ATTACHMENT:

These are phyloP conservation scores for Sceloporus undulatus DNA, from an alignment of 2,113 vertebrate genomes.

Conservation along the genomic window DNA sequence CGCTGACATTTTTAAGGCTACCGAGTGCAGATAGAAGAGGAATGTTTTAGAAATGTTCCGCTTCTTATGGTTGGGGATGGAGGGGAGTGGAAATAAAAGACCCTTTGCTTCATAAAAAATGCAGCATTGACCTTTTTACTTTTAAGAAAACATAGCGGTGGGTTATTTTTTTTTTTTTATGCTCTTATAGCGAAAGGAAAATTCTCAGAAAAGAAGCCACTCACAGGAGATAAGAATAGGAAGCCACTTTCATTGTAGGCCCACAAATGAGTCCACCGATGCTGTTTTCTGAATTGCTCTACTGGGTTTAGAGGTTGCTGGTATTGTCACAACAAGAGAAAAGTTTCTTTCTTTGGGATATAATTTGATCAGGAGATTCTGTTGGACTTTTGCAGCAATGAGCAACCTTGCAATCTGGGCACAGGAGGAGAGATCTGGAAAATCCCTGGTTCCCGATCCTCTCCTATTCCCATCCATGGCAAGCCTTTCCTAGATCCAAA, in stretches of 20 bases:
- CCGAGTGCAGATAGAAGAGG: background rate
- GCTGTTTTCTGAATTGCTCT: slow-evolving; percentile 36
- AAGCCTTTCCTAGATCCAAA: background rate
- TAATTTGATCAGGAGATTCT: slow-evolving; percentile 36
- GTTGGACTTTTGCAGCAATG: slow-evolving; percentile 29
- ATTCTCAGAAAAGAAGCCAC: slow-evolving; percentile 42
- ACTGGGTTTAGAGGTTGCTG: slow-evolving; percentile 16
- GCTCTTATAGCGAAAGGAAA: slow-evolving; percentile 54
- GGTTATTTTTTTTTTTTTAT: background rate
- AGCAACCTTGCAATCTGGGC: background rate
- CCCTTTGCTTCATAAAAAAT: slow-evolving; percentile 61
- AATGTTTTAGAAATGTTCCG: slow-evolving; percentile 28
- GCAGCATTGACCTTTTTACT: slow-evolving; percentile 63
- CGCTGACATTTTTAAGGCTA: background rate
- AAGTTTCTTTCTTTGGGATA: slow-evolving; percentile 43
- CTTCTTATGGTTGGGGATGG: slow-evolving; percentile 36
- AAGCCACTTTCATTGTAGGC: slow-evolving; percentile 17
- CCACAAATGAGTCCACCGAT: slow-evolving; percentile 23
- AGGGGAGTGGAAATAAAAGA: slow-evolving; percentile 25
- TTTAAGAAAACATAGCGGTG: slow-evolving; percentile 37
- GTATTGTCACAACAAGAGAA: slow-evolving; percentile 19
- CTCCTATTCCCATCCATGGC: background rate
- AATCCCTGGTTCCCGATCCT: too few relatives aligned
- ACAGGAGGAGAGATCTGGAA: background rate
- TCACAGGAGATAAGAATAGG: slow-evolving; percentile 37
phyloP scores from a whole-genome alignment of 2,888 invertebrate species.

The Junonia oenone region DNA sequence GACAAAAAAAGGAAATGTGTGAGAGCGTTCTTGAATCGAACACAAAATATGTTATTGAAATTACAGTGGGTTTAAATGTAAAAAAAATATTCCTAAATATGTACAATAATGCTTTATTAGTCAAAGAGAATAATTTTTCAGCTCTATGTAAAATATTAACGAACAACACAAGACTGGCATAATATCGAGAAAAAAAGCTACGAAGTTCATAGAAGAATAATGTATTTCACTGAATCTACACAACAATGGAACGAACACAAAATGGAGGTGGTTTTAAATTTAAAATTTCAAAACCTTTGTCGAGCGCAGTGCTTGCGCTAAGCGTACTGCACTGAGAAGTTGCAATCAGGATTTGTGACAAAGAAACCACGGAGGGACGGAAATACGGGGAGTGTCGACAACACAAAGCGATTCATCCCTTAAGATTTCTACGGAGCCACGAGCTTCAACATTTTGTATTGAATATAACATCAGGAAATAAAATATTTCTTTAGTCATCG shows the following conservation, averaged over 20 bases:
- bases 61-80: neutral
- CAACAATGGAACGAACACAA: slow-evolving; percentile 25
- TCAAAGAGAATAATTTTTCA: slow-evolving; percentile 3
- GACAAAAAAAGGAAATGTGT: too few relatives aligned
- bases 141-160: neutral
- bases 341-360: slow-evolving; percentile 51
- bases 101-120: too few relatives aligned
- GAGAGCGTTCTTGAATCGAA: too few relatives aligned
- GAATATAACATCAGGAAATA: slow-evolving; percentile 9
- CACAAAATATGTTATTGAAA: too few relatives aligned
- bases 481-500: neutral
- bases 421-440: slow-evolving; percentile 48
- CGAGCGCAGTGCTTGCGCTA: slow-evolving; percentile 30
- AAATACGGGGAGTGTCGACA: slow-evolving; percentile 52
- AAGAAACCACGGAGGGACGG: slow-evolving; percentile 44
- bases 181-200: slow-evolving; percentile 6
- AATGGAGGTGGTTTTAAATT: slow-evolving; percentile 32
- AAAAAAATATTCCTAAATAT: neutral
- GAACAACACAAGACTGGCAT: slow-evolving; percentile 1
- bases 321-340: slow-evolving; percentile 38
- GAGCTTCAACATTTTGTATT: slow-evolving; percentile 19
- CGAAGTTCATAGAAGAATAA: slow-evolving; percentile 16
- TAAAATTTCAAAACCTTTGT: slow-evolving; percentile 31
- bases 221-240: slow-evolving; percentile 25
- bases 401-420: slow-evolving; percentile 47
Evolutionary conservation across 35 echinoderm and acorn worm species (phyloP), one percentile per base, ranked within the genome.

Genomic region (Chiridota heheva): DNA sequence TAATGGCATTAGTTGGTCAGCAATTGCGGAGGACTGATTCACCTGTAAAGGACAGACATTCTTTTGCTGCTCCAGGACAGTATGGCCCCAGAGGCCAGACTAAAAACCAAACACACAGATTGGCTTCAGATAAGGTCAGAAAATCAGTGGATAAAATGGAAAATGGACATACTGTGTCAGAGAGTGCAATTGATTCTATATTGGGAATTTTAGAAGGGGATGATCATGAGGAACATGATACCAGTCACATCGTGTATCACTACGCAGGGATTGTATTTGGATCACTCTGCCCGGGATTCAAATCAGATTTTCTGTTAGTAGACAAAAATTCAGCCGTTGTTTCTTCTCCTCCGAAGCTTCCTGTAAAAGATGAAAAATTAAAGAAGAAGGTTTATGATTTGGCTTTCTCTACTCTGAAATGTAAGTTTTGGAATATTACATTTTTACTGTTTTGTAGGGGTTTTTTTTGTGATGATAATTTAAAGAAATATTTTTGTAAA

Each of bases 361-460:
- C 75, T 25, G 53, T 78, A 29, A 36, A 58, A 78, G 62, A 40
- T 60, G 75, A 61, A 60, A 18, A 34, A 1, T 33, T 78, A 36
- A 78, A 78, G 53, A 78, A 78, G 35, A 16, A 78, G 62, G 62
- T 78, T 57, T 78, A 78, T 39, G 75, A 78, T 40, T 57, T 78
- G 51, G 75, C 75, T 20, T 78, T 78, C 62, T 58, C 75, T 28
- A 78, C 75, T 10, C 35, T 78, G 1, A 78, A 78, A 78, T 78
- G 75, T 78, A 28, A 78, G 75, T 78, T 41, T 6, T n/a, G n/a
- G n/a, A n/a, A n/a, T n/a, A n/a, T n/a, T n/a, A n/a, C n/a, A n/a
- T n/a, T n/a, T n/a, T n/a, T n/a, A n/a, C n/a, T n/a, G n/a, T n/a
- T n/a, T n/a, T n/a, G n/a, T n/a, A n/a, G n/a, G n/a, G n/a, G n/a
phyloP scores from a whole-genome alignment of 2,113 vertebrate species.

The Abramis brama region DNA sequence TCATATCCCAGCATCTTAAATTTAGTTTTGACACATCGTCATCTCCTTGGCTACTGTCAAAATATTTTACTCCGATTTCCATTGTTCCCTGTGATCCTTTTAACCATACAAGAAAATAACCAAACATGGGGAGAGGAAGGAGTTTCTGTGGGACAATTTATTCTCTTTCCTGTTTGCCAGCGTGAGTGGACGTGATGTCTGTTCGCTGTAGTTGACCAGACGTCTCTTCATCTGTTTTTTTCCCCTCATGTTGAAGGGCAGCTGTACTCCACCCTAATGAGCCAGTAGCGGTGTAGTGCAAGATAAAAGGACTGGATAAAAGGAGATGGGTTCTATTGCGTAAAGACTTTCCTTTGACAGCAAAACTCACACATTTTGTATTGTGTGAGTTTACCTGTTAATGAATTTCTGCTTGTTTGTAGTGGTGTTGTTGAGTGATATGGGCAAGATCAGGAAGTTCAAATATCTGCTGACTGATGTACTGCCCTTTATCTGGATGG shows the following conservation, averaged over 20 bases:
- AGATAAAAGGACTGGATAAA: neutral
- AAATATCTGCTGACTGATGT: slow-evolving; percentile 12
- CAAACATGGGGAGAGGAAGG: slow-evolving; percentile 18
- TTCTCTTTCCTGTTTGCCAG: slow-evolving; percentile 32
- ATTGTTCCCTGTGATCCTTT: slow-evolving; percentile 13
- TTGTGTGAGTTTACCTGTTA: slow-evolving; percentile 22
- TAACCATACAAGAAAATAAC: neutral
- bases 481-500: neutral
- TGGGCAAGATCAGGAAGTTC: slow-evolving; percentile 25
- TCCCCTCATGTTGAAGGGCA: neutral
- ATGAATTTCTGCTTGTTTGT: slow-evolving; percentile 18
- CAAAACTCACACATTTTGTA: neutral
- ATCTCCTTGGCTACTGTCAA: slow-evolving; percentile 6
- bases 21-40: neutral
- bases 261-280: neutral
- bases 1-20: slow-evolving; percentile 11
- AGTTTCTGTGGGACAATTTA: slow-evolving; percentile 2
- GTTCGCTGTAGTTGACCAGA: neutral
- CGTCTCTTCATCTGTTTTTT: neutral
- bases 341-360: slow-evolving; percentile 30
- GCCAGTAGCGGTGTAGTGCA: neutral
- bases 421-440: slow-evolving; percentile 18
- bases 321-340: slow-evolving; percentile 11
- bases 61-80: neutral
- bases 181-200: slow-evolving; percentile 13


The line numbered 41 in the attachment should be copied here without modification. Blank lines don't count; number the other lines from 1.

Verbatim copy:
- bases 421-440: slow-evolving; percentile 48